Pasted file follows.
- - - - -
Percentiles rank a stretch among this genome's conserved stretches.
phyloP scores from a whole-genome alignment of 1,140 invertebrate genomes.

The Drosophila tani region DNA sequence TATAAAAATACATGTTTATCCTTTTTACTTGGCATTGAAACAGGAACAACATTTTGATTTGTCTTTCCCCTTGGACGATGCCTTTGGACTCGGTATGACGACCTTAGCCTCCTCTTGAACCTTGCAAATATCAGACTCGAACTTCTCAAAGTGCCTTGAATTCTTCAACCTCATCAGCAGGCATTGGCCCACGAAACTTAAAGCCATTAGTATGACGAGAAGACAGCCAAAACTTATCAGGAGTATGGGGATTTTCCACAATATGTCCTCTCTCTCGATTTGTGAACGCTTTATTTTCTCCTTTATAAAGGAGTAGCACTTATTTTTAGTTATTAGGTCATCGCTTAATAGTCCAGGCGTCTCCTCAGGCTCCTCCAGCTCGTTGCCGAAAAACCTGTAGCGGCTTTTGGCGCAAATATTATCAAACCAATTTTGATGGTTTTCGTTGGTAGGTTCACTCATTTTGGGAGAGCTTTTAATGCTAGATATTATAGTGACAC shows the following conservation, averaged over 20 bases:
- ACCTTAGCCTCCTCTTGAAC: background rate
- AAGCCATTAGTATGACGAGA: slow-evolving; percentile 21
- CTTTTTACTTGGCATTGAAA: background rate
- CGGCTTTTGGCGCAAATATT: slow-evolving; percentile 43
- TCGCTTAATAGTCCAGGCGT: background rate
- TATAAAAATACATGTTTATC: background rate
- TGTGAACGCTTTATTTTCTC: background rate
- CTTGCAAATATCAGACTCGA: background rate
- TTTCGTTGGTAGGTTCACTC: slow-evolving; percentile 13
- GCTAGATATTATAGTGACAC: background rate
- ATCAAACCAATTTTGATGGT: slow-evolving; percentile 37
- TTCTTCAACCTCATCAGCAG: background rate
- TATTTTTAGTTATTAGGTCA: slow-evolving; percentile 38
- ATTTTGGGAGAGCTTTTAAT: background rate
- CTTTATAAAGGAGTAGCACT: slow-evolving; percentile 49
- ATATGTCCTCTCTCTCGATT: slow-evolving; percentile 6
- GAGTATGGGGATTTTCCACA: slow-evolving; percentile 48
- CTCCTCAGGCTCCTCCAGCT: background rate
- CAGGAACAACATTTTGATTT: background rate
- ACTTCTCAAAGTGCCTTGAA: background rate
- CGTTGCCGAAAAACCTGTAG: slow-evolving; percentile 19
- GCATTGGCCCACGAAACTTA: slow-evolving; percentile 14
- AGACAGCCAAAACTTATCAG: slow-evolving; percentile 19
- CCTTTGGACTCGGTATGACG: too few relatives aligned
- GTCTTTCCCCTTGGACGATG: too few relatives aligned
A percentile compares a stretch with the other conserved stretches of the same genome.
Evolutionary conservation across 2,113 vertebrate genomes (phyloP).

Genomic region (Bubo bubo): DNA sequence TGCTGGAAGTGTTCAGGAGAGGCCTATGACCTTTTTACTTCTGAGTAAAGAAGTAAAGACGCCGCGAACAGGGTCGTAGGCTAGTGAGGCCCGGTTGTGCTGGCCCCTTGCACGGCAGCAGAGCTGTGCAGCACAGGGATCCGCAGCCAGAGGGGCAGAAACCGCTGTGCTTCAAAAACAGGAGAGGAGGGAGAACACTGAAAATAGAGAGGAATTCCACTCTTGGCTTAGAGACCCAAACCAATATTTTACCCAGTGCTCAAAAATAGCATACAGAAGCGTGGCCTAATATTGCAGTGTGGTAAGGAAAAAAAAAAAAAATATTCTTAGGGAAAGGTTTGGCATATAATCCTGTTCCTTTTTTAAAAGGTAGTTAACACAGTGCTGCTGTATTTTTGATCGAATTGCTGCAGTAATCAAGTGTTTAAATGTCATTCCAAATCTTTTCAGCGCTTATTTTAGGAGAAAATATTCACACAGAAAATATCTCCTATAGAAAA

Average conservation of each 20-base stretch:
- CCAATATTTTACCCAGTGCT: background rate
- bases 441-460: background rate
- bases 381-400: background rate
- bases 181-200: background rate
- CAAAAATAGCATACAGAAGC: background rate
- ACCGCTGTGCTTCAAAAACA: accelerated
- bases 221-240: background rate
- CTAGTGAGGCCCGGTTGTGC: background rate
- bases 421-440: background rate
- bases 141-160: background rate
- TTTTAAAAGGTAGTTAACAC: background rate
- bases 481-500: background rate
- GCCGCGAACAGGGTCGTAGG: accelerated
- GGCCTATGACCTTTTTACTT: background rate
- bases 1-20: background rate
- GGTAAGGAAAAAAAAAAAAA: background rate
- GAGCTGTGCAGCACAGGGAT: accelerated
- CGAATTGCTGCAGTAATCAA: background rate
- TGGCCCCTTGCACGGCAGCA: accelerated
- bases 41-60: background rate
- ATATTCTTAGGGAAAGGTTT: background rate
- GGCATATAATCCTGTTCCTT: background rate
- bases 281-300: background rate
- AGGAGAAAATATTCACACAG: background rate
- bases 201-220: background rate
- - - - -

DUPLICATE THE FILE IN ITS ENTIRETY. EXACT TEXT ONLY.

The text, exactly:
Percentiles rank a stretch among this genome's conserved stretches.
phyloP scores from a whole-genome alignment of 1,140 invertebrate genomes.

The Drosophila tani region DNA sequence TATAAAAATACATGTTTATCCTTTTTACTTGGCATTGAAACAGGAACAACATTTTGATTTGTCTTTCCCCTTGGACGATGCCTTTGGACTCGGTATGACGACCTTAGCCTCCTCTTGAACCTTGCAAATATCAGACTCGAACTTCTCAAAGTGCCTTGAATTCTTCAACCTCATCAGCAGGCATTGGCCCACGAAACTTAAAGCCATTAGTATGACGAGAAGACAGCCAAAACTTATCAGGAGTATGGGGATTTTCCACAATATGTCCTCTCTCTCGATTTGTGAACGCTTTATTTTCTCCTTTATAAAGGAGTAGCACTTATTTTTAGTTATTAGGTCATCGCTTAATAGTCCAGGCGTCTCCTCAGGCTCCTCCAGCTCGTTGCCGAAAAACCTGTAGCGGCTTTTGGCGCAAATATTATCAAACCAATTTTGATGGTTTTCGTTGGTAGGTTCACTCATTTTGGGAGAGCTTTTAATGCTAGATATTATAGTGACAC shows the following conservation, averaged over 20 bases:
- ACCTTAGCCTCCTCTTGAAC: background rate
- AAGCCATTAGTATGACGAGA: slow-evolving; percentile 21
- CTTTTTACTTGGCATTGAAA: background rate
- CGGCTTTTGGCGCAAATATT: slow-evolving; percentile 43
- TCGCTTAATAGTCCAGGCGT: background rate
- TATAAAAATACATGTTTATC: background rate
- TGTGAACGCTTTATTTTCTC: background rate
- CTTGCAAATATCAGACTCGA: background rate
- TTTCGTTGGTAGGTTCACTC: slow-evolving; percentile 13
- GCTAGATATTATAGTGACAC: background rate
- ATCAAACCAATTTTGATGGT: slow-evolving; percentile 37
- TTCTTCAACCTCATCAGCAG: background rate
- TATTTTTAGTTATTAGGTCA: slow-evolving; percentile 38
- ATTTTGGGAGAGCTTTTAAT: background rate
- CTTTATAAAGGAGTAGCACT: slow-evolving; percentile 49
- ATATGTCCTCTCTCTCGATT: slow-evolving; percentile 6
- GAGTATGGGGATTTTCCACA: slow-evolving; percentile 48
- CTCCTCAGGCTCCTCCAGCT: background rate
- CAGGAACAACATTTTGATTT: background rate
- ACTTCTCAAAGTGCCTTGAA: background rate
- CGTTGCCGAAAAACCTGTAG: slow-evolving; percentile 19
- GCATTGGCCCACGAAACTTA: slow-evolving; percentile 14
- AGACAGCCAAAACTTATCAG: slow-evolving; percentile 19
- CCTTTGGACTCGGTATGACG: too few relatives aligned
- GTCTTTCCCCTTGGACGATG: too few relatives aligned
A percentile compares a stretch with the other conserved stretches of the same genome.
Evolutionary conservation across 2,113 vertebrate genomes (phyloP).

Genomic region (Bubo bubo): DNA sequence TGCTGGAAGTGTTCAGGAGAGGCCTATGACCTTTTTACTTCTGAGTAAAGAAGTAAAGACGCCGCGAACAGGGTCGTAGGCTAGTGAGGCCCGGTTGTGCTGGCCCCTTGCACGGCAGCAGAGCTGTGCAGCACAGGGATCCGCAGCCAGAGGGGCAGAAACCGCTGTGCTTCAAAAACAGGAGAGGAGGGAGAACACTGAAAATAGAGAGGAATTCCACTCTTGGCTTAGAGACCCAAACCAATATTTTACCCAGTGCTCAAAAATAGCATACAGAAGCGTGGCCTAATATTGCAGTGTGGTAAGGAAAAAAAAAAAAAATATTCTTAGGGAAAGGTTTGGCATATAATCCTGTTCCTTTTTTAAAAGGTAGTTAACACAGTGCTGCTGTATTTTTGATCGAATTGCTGCAGTAATCAAGTGTTTAAATGTCATTCCAAATCTTTTCAGCGCTTATTTTAGGAGAAAATATTCACACAGAAAATATCTCCTATAGAAAA

Average conservation of each 20-base stretch:
- CCAATATTTTACCCAGTGCT: background rate
- bases 441-460: background rate
- bases 381-400: background rate
- bases 181-200: background rate
- CAAAAATAGCATACAGAAGC: background rate
- ACCGCTGTGCTTCAAAAACA: accelerated
- bases 221-240: background rate
- CTAGTGAGGCCCGGTTGTGC: background rate
- bases 421-440: background rate
- bases 141-160: background rate
- TTTTAAAAGGTAGTTAACAC: background rate
- bases 481-500: background rate
- GCCGCGAACAGGGTCGTAGG: accelerated
- GGCCTATGACCTTTTTACTT: background rate
- bases 1-20: background rate
- GGTAAGGAAAAAAAAAAAAA: background rate
- GAGCTGTGCAGCACAGGGAT: accelerated
- CGAATTGCTGCAGTAATCAA: background rate
- TGGCCCCTTGCACGGCAGCA: accelerated
- bases 41-60: background rate
- ATATTCTTAGGGAAAGGTTT: background rate
- GGCATATAATCCTGTTCCTT: background rate
- bases 281-300: background rate
- AGGAGAAAATATTCACACAG: background rate
- bases 201-220: background rate